The High Court in Lilongwe is this Friday scheduled to pass its verdict following a judicial review hearing where the Malawi government wants to stop the implementation of key recommendations of the Ombudsman report which among others called for the crack down on state procurement chiefs implicated in the country’s multibillion-kwacha “Tractorgate” scandal.
The infamous ‘Tractorgate’ scandal revolves around the government’s decision in 2014 to sell off 177 tractors and 144 maize shellers intended as drought relief for small farmers to civil servants for a song.
The tractors were sold for a song allegedly disguised as a routine public auction of government equipment.
Judge Fiona Mwale is expected to deliver ruling in closely watched case.
In a judicial review application at the High Court in Lilongwe, Civil Case Number 152/2016, the Attorney General is challenging report’s key recommendations on behalf of principal secretaries for ministries of Finance and Agriculture, and the National Assembly.
According to grounds for the judicial review cited in the court documents signed by State advocate Apoche Itimu, the AG says the Ombudsman—who is a respondent to the case— call for officials to apologise to the people of Malawi was unreasonable as there has been no independent assessment to verify claims that government procured archaic tractors from India.
If the High Court in Lilongwe agrees with the government, then it means it has succeeded in shielding hordes of culprits some of whom faced prosecutions while some had been ordered to publicly apologize to the nation for their acts of maladministration.
While on the other hand if the court upholds the Ombudsman report then it means, senior government officials in the Office of the President and cabinet, Ministry of Agriculture and Ministry of Finance will be legally obliged to implement key remedial actions raised in the report.
The tractors and shellers were part of a $50-million development scheme known as the Green Belt Initiative, which was set up to buffer millions of peasant farmers from drought.
Funded by a loan from the Export-Import Bank of India (Exim Bank), the scheme sought to put about a million hectares of farmland under irrigation and improve food security for peasant farmers, who make up 70% of Malawi’s population.
The government’s move to file for a stay order to stop the implementation of key recommendations of the Ombuds report and its push for a judicial review, is largely seen as last ditch attempt to shield the named culprits.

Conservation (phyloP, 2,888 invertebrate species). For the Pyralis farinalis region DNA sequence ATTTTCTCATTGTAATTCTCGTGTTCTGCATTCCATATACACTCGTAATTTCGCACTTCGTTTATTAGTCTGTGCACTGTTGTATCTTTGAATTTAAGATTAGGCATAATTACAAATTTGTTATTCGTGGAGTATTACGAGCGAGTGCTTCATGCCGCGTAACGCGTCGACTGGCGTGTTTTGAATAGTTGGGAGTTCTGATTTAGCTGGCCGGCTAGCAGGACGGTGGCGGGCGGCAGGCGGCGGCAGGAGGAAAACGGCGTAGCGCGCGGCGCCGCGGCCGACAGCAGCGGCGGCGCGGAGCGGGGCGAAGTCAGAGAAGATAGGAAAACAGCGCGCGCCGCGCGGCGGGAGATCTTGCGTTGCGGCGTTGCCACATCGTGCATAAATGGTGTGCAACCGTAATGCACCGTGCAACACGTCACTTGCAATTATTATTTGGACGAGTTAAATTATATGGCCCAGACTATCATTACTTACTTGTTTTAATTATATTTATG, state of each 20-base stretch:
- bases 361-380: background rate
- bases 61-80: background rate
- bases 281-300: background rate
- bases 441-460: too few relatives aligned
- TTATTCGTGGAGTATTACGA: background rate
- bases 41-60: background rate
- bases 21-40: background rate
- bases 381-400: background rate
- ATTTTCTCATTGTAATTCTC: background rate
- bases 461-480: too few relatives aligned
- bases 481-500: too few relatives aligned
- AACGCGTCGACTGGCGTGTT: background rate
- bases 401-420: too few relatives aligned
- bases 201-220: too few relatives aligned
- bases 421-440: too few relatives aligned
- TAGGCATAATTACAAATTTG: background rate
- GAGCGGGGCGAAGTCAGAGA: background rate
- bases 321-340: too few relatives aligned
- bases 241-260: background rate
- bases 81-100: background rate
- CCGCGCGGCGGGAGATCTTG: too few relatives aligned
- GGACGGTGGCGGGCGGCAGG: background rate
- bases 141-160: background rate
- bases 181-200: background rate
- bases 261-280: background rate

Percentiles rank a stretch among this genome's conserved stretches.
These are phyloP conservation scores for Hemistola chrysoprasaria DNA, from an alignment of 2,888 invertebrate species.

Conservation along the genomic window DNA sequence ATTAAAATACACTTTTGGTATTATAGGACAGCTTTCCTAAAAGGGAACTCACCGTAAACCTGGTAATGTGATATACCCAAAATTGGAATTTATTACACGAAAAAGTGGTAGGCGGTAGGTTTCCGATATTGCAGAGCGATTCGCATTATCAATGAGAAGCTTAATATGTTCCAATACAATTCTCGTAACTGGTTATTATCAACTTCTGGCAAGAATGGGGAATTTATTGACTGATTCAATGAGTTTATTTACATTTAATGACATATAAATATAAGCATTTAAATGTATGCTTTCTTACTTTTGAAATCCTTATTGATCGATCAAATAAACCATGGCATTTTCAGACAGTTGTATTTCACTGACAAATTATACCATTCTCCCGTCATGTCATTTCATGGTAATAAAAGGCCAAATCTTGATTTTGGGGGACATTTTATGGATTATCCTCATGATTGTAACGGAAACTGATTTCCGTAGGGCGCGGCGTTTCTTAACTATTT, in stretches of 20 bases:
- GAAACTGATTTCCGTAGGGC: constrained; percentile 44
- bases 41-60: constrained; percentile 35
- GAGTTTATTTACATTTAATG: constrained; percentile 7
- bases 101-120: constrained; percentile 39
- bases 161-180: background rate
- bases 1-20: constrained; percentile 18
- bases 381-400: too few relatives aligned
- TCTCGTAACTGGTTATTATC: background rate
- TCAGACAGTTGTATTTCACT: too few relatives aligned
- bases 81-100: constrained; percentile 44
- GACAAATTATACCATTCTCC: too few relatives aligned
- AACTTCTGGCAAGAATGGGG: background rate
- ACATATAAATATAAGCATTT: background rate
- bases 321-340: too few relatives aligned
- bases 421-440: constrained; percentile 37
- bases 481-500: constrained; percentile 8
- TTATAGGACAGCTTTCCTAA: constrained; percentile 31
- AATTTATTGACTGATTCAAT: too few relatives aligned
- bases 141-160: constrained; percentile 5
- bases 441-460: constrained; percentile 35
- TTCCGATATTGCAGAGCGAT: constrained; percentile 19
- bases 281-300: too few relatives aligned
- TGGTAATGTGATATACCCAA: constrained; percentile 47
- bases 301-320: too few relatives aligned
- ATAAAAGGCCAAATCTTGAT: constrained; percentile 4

It also means those who bought the tractors included Speaker Richard Msowoya, principal secretaries, Ben Botolo, one of the PSs named in the report, foreign affairs minister and ruling Democratic Progressive Party (DPP) spin doctor Frances Kasaila; the family of former president Bingu wa Mutharika and Mulli Brothers, a controversial Malawian company with mutually beneficial ties to the DPPare likely to escape scot-free.
In its submissions, the government bashed the Ombud’scall for senior government officials to publicly apologise to the people of Malawi saying it was unreasonable claiming there was no independent assessment to verify claims by the Ombudsman’s report that government procured archaic tractors from India.
It also claimed that the Ombuds abdicated her duties saying her dictating on how the National Assembly should conducts its business in its handling of loan authorization bills was faulty.
The Ombud’s report – submitted, ironically, to the implicated parliamentary Speaker Msowoya two months ago – finds that the sale was “illegal and irregular”.
Titled “The Present, The Future Overburdened”, the report cites nine instances of gross maladministration by government officials.
Among other key recommendations, the Ombudsman called for the crackdown on state procurement chiefs implicated in the country’s multibillion-kwacha “Tractorgate” scandal.
The only known person among the state procurement chiefs is the IPC chairperson, Rashid Khama Mtelela, from the Office of the President and the Cabinet.
The IPC’s members are known to have been senior civil servants drawn mainly from the president’s office and the agriculture ministry.
Earlier this year Chimuza-Mwagonde told the Centre for Investigative Journalism (Malawi) that she had received death threats in connection with her investigation into large-scale graft in the Green Belt Initiative.
- The Centre for Investigative Journalism Malawi (CIJM) supported this story – http://www.investigative-malawi.com